(Dis)believing Czechia. The experts from the Faculty of Science created the Atlas of Religions

The researchers from the Department of Social Geography and Regional Development at the Faculty of Science, Charles University, have just finished a unique project. Experts and general public can now take a look at dozens of maps created by the team, and learn about the regional distribution of religious beliefs in Czechia as self-declared by the citizens after 1989. The large Atlas of Religions, written by Tomáš Havlíček, Kamila Klingorová and Jakub Lysák, was published by Karolinum Publishing House recently.

The atlas clearly shows the presence and strength of different religions in different regions.

The Czech Republic is known as one of the countries with the lowest rate of believers. The maps in the atlas show how this situation is reflected in regional distribution. The authors used vast amounts of data, especially the information collected by the Czech Statistical Office during the regular censuses. The maps clearly indicate the strength of various religions in different regions, and they also show the way this has changed during the last twenty years. Various Christian churches are frequently featured; furthermore, the readers can learn about the regional strength of Buddhism, Hinduism, Islam, Judaism and other denominations.

“We primarily focused on religions registered with the Ministry of Culture. We used the current data from 2011 as well as older information, as we wanted to see the whole development after 1989,” said Tomáš Havlíček.

The Atlas of Religions in Czechia was published by the Karolinum Publishing House.There’s also an oddity featured in the atlas – a pseudo-religion not registered with the ministry, the Jedi church. That’s because during the 2011 census, about 15,000 Czech citizens claimed to believe in the moral values of Jedi knights, of the Star Wars film series. Some of them did so just for fun and others to express their objections; nevertheless, the sheer number of the “Jediists” outnumbered some traditional churches.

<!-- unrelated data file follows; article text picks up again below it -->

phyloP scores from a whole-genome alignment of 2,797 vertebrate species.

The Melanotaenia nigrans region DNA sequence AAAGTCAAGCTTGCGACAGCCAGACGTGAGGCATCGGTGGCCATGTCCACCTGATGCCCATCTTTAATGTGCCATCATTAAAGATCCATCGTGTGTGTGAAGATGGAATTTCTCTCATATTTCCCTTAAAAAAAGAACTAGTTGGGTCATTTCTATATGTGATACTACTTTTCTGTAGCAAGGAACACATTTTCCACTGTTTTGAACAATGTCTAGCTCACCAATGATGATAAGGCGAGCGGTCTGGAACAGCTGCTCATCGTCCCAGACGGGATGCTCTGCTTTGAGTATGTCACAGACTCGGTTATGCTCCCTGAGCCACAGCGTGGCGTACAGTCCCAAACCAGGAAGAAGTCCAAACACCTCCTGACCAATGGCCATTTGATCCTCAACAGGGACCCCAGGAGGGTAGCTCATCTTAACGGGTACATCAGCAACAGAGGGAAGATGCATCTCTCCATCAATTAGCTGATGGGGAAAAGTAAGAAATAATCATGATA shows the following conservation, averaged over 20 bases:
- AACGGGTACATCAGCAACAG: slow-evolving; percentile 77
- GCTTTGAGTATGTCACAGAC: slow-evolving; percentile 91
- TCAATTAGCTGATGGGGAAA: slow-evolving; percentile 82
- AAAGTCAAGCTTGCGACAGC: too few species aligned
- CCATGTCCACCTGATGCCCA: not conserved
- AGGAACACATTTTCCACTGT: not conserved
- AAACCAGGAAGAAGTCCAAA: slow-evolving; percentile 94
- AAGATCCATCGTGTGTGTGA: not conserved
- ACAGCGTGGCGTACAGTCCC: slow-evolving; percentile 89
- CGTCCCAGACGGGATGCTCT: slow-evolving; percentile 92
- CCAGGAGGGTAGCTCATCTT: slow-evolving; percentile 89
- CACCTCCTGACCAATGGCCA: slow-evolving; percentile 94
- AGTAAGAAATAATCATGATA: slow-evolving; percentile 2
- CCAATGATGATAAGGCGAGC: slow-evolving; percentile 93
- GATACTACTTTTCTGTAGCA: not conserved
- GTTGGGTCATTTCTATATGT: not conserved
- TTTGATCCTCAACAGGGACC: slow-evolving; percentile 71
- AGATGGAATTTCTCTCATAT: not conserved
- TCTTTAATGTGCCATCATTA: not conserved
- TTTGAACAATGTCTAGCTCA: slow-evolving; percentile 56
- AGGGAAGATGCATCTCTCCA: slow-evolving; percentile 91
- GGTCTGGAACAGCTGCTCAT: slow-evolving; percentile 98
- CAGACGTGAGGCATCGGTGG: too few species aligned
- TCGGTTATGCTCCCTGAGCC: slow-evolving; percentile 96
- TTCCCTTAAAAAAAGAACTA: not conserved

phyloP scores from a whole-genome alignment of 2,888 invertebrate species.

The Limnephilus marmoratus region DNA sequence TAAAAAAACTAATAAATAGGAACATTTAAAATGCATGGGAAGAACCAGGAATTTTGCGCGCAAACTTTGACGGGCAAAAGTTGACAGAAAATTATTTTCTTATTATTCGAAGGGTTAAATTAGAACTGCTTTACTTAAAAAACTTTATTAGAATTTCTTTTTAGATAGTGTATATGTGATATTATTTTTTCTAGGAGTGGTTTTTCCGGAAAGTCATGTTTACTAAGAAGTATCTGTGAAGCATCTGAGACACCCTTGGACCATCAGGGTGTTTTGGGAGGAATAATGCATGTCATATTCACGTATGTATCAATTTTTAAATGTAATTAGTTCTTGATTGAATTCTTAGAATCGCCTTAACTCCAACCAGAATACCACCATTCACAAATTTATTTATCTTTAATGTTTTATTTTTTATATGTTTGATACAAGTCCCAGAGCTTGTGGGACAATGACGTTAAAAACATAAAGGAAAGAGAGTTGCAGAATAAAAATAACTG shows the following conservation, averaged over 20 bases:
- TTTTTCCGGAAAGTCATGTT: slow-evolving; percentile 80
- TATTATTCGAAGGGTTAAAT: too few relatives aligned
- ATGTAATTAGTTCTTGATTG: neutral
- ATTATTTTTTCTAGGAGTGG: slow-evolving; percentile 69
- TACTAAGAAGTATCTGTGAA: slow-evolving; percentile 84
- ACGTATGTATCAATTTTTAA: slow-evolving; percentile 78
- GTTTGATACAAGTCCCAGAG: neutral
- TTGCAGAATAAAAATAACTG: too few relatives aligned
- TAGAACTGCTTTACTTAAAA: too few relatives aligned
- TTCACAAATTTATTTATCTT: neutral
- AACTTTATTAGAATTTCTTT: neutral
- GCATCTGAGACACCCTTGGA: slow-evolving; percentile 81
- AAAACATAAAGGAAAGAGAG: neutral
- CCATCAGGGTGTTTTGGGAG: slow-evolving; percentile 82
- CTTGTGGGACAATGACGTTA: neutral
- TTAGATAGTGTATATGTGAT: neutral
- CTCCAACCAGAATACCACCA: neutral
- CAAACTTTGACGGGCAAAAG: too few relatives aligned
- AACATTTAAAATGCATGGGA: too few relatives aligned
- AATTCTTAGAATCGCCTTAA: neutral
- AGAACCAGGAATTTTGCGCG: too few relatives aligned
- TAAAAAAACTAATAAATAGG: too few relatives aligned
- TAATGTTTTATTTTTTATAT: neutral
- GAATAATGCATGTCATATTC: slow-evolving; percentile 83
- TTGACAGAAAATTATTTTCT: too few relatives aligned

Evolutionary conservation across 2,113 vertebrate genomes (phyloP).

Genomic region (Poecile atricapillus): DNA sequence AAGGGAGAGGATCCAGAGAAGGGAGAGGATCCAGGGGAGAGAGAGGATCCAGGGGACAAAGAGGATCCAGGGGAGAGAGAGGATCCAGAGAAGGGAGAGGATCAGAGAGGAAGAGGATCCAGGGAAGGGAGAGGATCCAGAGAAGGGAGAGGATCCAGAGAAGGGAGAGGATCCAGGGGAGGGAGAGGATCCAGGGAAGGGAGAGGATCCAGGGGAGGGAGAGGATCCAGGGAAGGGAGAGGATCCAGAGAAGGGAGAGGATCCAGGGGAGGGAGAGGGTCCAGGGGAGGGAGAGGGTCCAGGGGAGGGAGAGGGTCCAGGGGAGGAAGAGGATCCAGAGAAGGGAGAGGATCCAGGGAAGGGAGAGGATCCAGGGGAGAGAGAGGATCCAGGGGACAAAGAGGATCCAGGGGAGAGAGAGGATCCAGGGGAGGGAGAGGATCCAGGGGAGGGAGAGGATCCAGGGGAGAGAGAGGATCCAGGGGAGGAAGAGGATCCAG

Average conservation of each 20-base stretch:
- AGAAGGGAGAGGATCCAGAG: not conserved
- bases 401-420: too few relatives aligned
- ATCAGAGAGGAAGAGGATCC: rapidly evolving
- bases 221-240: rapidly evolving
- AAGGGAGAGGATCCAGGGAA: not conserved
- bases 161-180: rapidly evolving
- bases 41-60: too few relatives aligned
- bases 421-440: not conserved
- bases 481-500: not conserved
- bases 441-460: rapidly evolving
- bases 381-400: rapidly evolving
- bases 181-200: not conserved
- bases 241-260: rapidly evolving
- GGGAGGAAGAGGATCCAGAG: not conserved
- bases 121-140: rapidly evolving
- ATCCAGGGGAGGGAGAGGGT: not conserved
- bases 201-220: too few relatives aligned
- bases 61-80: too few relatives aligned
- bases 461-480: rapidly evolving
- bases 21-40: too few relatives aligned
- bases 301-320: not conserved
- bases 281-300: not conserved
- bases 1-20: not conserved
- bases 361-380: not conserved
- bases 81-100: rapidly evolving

The second part of the atlas is based on the field survey conducted in the past years. The researchers selected ten model regions of the Czech Republic, and searched them for sacral objects in the landscape. Thus, the map displays the location of Christian churches, crosses, synagogues, cemeteries and various monuments, but also Buddhist shrines or places related to alternative religiosity, such as oracles.

The third part of the atlas not only reflects how the religion is shown in the landscape and in the environment but also in the everyday life of the society. Therefore, the maps describe the relations between religiosity and selected regional, socio-economic and demographic phenomena, such as divorce rate, unemployment, crime rate or voter turnout, which is currently very topical. The atlas also offers the maps of church restitutions.

No such atlas has ever been published in the Czech Republic; the authors took their inspirations in foreign countries. As their work offers a lot of information interesting for foreign readers, the comments in the atlas are in both Czech and English. It may be interesting for experts, church representatives, local government or students of numerous branches, but also for general public who want to learn more about the religiosity in the country.

The Atlas of Religions in Czechia is one of the results of the project Development, Transformation and Differentiation of Religion in Czechia in the Contect of Global and European Changes, supported by the Czech Science Foundation. Tomáš Havlíček currently leads a new project, focused on the post-secularism in Czechia; it should also reflect the hot topic of the migration crisis.







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